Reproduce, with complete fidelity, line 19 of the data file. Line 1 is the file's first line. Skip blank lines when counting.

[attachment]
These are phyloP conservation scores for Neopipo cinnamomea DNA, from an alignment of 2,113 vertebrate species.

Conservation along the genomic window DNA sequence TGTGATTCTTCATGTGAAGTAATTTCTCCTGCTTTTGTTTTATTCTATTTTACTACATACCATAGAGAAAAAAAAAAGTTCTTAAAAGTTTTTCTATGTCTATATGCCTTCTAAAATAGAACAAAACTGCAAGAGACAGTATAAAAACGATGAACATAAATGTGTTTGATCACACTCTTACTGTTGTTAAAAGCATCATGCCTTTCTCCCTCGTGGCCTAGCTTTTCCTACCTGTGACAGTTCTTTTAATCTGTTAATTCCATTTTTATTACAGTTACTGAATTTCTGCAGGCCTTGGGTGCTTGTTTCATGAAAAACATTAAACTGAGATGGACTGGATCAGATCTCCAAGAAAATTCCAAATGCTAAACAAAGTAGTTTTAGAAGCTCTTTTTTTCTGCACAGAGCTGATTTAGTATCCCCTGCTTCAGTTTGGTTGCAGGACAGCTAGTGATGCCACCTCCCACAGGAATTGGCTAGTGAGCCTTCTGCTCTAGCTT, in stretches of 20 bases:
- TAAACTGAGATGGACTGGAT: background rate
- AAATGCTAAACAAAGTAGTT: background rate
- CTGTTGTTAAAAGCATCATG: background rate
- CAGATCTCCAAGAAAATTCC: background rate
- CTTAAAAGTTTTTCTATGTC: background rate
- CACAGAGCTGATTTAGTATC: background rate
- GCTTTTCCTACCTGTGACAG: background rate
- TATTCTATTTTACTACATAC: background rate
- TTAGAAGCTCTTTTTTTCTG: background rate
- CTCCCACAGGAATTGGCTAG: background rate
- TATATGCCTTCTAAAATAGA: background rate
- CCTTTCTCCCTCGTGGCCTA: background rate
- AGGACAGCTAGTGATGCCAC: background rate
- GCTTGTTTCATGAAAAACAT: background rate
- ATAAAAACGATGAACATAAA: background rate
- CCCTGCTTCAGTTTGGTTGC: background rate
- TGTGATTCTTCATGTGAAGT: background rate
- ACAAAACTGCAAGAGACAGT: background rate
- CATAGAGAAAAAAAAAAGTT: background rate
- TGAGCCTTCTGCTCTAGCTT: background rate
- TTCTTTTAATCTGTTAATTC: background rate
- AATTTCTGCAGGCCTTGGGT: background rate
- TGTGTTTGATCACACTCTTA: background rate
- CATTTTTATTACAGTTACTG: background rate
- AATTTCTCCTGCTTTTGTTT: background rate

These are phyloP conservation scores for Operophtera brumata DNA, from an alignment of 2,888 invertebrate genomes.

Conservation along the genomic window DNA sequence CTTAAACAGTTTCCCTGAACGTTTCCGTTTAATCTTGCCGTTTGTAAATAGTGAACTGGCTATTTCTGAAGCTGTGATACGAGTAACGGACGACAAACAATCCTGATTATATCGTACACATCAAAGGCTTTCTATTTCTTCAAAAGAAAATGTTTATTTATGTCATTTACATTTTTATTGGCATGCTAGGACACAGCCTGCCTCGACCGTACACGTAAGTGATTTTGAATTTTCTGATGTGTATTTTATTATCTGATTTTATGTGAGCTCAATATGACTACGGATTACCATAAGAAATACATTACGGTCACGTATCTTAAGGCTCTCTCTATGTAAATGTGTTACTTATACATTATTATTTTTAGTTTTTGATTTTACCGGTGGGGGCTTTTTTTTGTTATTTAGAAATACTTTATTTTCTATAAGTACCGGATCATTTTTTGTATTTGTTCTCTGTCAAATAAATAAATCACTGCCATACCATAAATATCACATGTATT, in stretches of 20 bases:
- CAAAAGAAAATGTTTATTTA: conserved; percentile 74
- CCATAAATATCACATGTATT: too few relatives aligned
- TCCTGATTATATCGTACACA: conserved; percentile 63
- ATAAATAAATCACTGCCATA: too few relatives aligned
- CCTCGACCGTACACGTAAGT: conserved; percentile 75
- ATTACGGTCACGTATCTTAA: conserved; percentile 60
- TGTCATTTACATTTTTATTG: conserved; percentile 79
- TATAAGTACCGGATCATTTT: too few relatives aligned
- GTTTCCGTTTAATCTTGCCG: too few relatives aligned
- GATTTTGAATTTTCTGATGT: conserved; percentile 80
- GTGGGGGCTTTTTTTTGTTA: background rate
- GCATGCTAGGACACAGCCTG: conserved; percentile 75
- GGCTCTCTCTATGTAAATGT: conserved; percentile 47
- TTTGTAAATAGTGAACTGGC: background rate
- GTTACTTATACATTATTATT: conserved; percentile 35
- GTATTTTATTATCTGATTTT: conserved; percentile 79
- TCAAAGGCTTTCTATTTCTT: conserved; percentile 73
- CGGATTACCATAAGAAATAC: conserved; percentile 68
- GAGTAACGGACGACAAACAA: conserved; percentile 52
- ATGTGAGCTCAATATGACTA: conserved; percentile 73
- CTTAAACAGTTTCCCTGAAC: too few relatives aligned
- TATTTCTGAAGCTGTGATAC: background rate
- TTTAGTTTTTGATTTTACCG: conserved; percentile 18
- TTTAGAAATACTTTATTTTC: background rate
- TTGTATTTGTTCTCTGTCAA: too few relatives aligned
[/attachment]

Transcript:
- TGTGATTCTTCATGTGAAGT: background rate